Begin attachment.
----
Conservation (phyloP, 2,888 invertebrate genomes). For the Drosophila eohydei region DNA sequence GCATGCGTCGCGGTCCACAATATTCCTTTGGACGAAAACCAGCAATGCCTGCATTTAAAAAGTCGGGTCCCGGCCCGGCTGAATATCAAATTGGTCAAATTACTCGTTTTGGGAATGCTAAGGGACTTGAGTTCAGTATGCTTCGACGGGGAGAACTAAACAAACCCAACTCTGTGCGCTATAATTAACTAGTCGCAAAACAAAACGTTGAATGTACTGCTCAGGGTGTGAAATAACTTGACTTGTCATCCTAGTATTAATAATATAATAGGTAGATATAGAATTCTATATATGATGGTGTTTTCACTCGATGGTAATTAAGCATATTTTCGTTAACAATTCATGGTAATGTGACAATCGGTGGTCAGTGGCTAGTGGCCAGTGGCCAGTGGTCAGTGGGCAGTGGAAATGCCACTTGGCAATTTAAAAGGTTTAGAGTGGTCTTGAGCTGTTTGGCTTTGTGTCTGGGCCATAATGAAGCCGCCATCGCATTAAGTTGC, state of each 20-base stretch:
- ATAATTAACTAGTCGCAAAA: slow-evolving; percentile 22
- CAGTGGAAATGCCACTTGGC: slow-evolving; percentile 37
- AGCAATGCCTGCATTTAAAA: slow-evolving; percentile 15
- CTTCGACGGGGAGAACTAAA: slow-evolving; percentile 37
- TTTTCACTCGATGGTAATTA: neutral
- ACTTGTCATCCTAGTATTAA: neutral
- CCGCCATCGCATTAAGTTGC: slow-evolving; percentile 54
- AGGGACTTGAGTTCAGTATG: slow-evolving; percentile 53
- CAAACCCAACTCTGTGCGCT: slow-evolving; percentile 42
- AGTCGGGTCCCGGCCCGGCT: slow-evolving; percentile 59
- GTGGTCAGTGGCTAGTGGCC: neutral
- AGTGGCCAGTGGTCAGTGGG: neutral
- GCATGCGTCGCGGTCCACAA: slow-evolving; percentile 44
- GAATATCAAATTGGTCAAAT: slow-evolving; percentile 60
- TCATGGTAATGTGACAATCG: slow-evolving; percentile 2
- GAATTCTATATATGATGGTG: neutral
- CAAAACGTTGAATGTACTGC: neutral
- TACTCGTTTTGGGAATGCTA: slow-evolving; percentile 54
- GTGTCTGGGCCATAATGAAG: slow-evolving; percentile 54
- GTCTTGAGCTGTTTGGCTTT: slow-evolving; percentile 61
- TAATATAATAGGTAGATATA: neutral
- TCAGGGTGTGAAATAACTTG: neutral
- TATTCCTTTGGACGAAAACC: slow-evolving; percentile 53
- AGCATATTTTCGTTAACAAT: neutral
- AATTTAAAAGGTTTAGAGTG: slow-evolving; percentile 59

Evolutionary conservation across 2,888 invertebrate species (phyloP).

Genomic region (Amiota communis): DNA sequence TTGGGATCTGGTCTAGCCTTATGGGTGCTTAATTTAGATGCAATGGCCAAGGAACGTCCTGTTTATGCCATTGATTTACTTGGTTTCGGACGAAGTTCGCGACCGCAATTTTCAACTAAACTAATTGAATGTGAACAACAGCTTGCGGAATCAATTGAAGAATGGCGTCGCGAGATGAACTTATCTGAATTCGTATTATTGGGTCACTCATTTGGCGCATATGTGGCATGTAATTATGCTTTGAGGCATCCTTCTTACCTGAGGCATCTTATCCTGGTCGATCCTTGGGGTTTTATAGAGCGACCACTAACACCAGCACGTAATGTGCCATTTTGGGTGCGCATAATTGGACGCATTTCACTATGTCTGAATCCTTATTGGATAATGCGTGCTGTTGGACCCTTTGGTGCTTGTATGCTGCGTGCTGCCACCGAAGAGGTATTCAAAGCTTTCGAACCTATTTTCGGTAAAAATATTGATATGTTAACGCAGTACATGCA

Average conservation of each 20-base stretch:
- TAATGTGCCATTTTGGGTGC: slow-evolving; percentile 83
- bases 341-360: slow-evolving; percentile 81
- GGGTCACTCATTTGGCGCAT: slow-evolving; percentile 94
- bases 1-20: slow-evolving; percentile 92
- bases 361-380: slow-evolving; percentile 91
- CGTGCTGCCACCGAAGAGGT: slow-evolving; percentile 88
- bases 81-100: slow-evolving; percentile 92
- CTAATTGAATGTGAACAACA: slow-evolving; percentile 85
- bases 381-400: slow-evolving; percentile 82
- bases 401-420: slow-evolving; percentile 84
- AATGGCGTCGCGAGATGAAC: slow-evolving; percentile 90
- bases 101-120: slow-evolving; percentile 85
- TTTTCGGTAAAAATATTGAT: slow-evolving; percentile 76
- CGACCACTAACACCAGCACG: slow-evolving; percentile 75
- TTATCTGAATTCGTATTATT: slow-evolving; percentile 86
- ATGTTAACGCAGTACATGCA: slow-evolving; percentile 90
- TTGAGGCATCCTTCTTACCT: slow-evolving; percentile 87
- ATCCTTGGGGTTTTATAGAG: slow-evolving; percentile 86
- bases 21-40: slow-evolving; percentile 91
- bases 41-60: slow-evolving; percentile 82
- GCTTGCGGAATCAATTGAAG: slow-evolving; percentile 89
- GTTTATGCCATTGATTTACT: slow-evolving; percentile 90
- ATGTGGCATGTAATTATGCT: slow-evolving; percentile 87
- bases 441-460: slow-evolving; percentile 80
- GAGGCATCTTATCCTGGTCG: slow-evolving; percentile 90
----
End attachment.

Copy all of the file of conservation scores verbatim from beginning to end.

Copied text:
Conservation (phyloP, 2,888 invertebrate genomes). For the Drosophila eohydei region DNA sequence GCATGCGTCGCGGTCCACAATATTCCTTTGGACGAAAACCAGCAATGCCTGCATTTAAAAAGTCGGGTCCCGGCCCGGCTGAATATCAAATTGGTCAAATTACTCGTTTTGGGAATGCTAAGGGACTTGAGTTCAGTATGCTTCGACGGGGAGAACTAAACAAACCCAACTCTGTGCGCTATAATTAACTAGTCGCAAAACAAAACGTTGAATGTACTGCTCAGGGTGTGAAATAACTTGACTTGTCATCCTAGTATTAATAATATAATAGGTAGATATAGAATTCTATATATGATGGTGTTTTCACTCGATGGTAATTAAGCATATTTTCGTTAACAATTCATGGTAATGTGACAATCGGTGGTCAGTGGCTAGTGGCCAGTGGCCAGTGGTCAGTGGGCAGTGGAAATGCCACTTGGCAATTTAAAAGGTTTAGAGTGGTCTTGAGCTGTTTGGCTTTGTGTCTGGGCCATAATGAAGCCGCCATCGCATTAAGTTGC, state of each 20-base stretch:
- ATAATTAACTAGTCGCAAAA: slow-evolving; percentile 22
- CAGTGGAAATGCCACTTGGC: slow-evolving; percentile 37
- AGCAATGCCTGCATTTAAAA: slow-evolving; percentile 15
- CTTCGACGGGGAGAACTAAA: slow-evolving; percentile 37
- TTTTCACTCGATGGTAATTA: neutral
- ACTTGTCATCCTAGTATTAA: neutral
- CCGCCATCGCATTAAGTTGC: slow-evolving; percentile 54
- AGGGACTTGAGTTCAGTATG: slow-evolving; percentile 53
- CAAACCCAACTCTGTGCGCT: slow-evolving; percentile 42
- AGTCGGGTCCCGGCCCGGCT: slow-evolving; percentile 59
- GTGGTCAGTGGCTAGTGGCC: neutral
- AGTGGCCAGTGGTCAGTGGG: neutral
- GCATGCGTCGCGGTCCACAA: slow-evolving; percentile 44
- GAATATCAAATTGGTCAAAT: slow-evolving; percentile 60
- TCATGGTAATGTGACAATCG: slow-evolving; percentile 2
- GAATTCTATATATGATGGTG: neutral
- CAAAACGTTGAATGTACTGC: neutral
- TACTCGTTTTGGGAATGCTA: slow-evolving; percentile 54
- GTGTCTGGGCCATAATGAAG: slow-evolving; percentile 54
- GTCTTGAGCTGTTTGGCTTT: slow-evolving; percentile 61
- TAATATAATAGGTAGATATA: neutral
- TCAGGGTGTGAAATAACTTG: neutral
- TATTCCTTTGGACGAAAACC: slow-evolving; percentile 53
- AGCATATTTTCGTTAACAAT: neutral
- AATTTAAAAGGTTTAGAGTG: slow-evolving; percentile 59

Evolutionary conservation across 2,888 invertebrate species (phyloP).

Genomic region (Amiota communis): DNA sequence TTGGGATCTGGTCTAGCCTTATGGGTGCTTAATTTAGATGCAATGGCCAAGGAACGTCCTGTTTATGCCATTGATTTACTTGGTTTCGGACGAAGTTCGCGACCGCAATTTTCAACTAAACTAATTGAATGTGAACAACAGCTTGCGGAATCAATTGAAGAATGGCGTCGCGAGATGAACTTATCTGAATTCGTATTATTGGGTCACTCATTTGGCGCATATGTGGCATGTAATTATGCTTTGAGGCATCCTTCTTACCTGAGGCATCTTATCCTGGTCGATCCTTGGGGTTTTATAGAGCGACCACTAACACCAGCACGTAATGTGCCATTTTGGGTGCGCATAATTGGACGCATTTCACTATGTCTGAATCCTTATTGGATAATGCGTGCTGTTGGACCCTTTGGTGCTTGTATGCTGCGTGCTGCCACCGAAGAGGTATTCAAAGCTTTCGAACCTATTTTCGGTAAAAATATTGATATGTTAACGCAGTACATGCA

Average conservation of each 20-base stretch:
- TAATGTGCCATTTTGGGTGC: slow-evolving; percentile 83
- bases 341-360: slow-evolving; percentile 81
- GGGTCACTCATTTGGCGCAT: slow-evolving; percentile 94
- bases 1-20: slow-evolving; percentile 92
- bases 361-380: slow-evolving; percentile 91
- CGTGCTGCCACCGAAGAGGT: slow-evolving; percentile 88
- bases 81-100: slow-evolving; percentile 92
- CTAATTGAATGTGAACAACA: slow-evolving; percentile 85
- bases 381-400: slow-evolving; percentile 82
- bases 401-420: slow-evolving; percentile 84
- AATGGCGTCGCGAGATGAAC: slow-evolving; percentile 90
- bases 101-120: slow-evolving; percentile 85
- TTTTCGGTAAAAATATTGAT: slow-evolving; percentile 76
- CGACCACTAACACCAGCACG: slow-evolving; percentile 75
- TTATCTGAATTCGTATTATT: slow-evolving; percentile 86
- ATGTTAACGCAGTACATGCA: slow-evolving; percentile 90
- TTGAGGCATCCTTCTTACCT: slow-evolving; percentile 87
- ATCCTTGGGGTTTTATAGAG: slow-evolving; percentile 86
- bases 21-40: slow-evolving; percentile 91
- bases 41-60: slow-evolving; percentile 82
- GCTTGCGGAATCAATTGAAG: slow-evolving; percentile 89
- GTTTATGCCATTGATTTACT: slow-evolving; percentile 90
- ATGTGGCATGTAATTATGCT: slow-evolving; percentile 87
- bases 441-460: slow-evolving; percentile 80
- GAGGCATCTTATCCTGGTCG: slow-evolving; percentile 90